The next-generation of CDN needs to give service providers much greater control over bandwidth priorities in the home, Alcatel-Lucent believes. If there are multiple devices competing for bandwidth, you need to be able to say that a connected television needs priority for streaming and that a smartphone should be given a lower bitrate stream, for example.
“Service providers need a way to control the quality that is delivered to every screen and that is not possible today with adaptive bitrate streaming,” Mestric explains. “So in the CDN we will include a session manager that makes the CDN aware of all the different devices and session requests so that if you start to watch video on an iPhone and there is no congestion in the access network you will get the highest bitrate possible, but if someone else in the family turns on a connected TV device the service provider can then limit the bitrate profiles that can be accessed by the iPhone, for instance.”
Mestric points out that session prioritization could be useful if there is contention on mobile networks. Then a content provider could prioritize a premium subscriber over a basic subscriber so they get the higher bitrate if there is no chance to provide them both with the best possible experience.
Is there a way to extract the intra-frames and preserve them as-is from FFMPEG or similar program? I know you can extract frames to a sequence of JPEG images using -f image2 . But those are full images of each of the ...
Regular readers will know that there's a hard press to put DRM in the next version of HTML, which is being standardized at the World Wide Web Consortium (WC3), and that this has really grave potential consequences for the open Web that the WC3 has...
Cloud encoding vendor Encoding.com launched Vid.ly a couple of years ago to provide video creators with a way to publish a single universal video URL and then have that content accessible on any device.
Encoding.com is a massive cloud encoding service, supporting various output formats and many controls for fine-tuning encodes. The forever free trial is an ideal way to get started with their service and its new Tooltip ...
Rovi Claims to achieve transcoding conversion time savings via software using a single decoded stream and offering up to 10 simultaneous re-encodes for any given stream.
With today's announcement that it is releasing version 1.0 of the MainConcept software development kit (SDK) for H.265, Rovi Corporation hopes to jumpstart usage of High Efficiency Video Coding (HEVC) in existing digital media workflows.
"The new MainConcept HEVC SDK 1.0 not only enables developers to increase the ease with which high-quality video content is delivered through existing cable, internet and wireless channels," stated a company press release, "but it also features innovative new technology to significantly reduce content conversion times."
The new SDK offers an Application Programming Interface (API) and is based on the MainConcept library of codecs. The intent of the SDK and integrated API, according to Rovi, is to "ease the process of adding HEVC support to new or in-market solutions." The SDK also includes an HEVC encoder and decoder. It is available for Windows, Mac OS, and Linux, in both 32- and 64-bit version with a low-level C++ API and DirectShow filters.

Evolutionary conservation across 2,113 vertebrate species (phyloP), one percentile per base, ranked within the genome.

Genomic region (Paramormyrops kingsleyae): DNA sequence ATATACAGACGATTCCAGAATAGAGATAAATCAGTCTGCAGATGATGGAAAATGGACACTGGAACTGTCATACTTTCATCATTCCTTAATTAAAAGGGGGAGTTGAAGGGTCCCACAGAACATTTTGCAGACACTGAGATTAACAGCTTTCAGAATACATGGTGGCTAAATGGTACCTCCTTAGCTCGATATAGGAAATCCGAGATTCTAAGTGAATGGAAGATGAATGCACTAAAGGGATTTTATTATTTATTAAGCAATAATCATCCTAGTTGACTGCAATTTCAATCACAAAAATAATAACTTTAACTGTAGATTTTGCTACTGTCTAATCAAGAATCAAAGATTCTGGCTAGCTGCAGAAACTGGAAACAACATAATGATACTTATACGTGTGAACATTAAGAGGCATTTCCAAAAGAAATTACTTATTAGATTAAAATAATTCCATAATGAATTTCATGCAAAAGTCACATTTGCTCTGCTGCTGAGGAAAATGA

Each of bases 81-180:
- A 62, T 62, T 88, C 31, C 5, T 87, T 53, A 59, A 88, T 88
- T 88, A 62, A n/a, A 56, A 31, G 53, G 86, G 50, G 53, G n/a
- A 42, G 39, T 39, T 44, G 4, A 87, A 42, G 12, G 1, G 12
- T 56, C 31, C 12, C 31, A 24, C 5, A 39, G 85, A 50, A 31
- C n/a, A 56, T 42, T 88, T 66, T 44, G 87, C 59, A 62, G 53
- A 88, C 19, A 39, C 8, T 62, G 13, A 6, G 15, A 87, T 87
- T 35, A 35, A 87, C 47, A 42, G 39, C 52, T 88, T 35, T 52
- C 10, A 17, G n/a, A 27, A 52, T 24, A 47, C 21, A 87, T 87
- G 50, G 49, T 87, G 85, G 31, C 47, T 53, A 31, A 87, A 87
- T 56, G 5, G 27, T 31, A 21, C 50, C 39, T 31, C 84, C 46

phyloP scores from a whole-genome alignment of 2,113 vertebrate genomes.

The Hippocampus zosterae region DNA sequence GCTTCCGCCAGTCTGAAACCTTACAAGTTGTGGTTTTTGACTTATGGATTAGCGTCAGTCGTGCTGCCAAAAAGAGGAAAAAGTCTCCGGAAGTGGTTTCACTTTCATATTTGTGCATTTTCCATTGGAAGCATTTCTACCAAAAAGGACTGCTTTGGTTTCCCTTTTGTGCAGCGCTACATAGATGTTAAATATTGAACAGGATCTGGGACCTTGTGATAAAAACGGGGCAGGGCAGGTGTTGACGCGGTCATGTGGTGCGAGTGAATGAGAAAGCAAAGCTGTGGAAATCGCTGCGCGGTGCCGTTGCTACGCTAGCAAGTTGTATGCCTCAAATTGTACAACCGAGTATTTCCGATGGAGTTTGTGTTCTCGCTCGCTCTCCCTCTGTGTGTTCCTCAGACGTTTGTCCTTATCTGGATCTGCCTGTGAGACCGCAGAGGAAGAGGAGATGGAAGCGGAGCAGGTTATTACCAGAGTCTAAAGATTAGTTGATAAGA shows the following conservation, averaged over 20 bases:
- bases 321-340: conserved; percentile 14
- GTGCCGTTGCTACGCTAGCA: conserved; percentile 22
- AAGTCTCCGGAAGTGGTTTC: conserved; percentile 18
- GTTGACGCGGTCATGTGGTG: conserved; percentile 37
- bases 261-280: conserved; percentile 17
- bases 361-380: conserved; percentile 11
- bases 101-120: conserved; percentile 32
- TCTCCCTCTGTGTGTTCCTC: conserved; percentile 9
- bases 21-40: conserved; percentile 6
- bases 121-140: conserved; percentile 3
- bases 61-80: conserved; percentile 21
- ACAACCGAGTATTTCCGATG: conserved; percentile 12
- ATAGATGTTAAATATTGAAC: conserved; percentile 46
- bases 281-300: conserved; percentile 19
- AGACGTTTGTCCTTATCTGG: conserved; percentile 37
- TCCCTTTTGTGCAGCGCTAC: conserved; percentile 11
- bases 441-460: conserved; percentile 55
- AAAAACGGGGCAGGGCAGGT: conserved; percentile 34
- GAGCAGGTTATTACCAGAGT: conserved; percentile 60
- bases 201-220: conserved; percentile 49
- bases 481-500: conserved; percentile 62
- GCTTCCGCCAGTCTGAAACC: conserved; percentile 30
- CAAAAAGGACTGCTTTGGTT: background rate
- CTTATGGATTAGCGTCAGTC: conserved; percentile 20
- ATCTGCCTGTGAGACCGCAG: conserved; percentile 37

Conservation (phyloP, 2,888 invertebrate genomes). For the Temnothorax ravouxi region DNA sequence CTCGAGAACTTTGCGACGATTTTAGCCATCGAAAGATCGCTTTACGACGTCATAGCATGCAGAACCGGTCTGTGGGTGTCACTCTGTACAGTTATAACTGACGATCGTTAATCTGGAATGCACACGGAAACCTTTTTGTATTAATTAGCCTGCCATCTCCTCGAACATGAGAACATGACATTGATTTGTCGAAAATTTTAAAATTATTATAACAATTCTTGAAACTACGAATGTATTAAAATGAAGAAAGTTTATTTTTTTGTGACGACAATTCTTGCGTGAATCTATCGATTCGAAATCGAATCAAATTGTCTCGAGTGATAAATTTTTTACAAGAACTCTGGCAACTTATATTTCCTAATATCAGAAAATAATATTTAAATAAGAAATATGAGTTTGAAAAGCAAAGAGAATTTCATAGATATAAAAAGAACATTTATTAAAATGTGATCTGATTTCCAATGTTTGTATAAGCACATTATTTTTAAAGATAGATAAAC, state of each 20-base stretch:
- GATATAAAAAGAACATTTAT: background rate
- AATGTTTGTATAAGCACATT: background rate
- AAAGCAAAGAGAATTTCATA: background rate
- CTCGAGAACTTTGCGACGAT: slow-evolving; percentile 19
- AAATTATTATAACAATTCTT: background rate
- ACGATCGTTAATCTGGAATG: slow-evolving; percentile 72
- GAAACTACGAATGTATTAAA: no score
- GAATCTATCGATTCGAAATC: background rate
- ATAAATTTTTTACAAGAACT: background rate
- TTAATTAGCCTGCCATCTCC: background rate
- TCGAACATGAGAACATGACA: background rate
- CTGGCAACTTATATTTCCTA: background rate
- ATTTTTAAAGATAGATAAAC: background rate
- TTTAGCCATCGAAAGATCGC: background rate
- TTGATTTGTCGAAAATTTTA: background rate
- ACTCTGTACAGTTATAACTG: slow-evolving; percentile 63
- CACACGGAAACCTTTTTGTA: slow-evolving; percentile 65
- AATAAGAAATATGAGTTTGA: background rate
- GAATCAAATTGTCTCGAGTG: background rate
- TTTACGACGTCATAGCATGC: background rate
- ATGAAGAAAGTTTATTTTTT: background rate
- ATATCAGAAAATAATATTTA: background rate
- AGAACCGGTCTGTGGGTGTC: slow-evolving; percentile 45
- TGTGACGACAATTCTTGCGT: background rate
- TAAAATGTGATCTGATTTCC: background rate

Earlier this month the Web standards body, W3C, announced the first draft of the Encrypted Media Extensions (EME) specification, which will allow content providers to add content protection to HTML5 videos for the first time. While EME will not handle the encryption process or Digital Rights Management (DRM) system, it will provide a standard for third-party plug-ins to support DRM in the web browser. The news elicited a mixed response from web platform commentators but there is no doubting its significance for the digital TV community.
Right now, the appetite for HTML5 video is strong, as a platform for a consistent, cross-device viewing experience. Developed with the new breed of mobile and OTT-capable devices in mind, HTML5 makes it possible, in theory, to standardise playback on any device, via the browser, and eliminates the need for plug-ins to create rich video playback experiences.
While ideal for basic video playback, HTML5 has a way to go before it becomes a fully-fledged solution for the most demanding use cases of online video delivery. In the interim, workaround tools, and online video platforms have emerged to help content producers and developers deliver on the multi-platform promise.
At last, IPTV is getting a standard framework for interoperability of rights information as a result of cooperation between the International Electrotechnical Commission (IEC) and ITU.
The two bodies have come up with a new metadata standard to ensure that that multimedia content can be shared legally across different platforms by exchanging the relevant rights details.
The two agencies have been working on the standard for some years and have aligned their content technically so that the two combined effectively provide a super standard covering all the relevant bases. IEC 62698 recognizes that as consumers become increasingly mobile, IPTV services need to operate flexibly across multiple platforms while protecting content producers rights.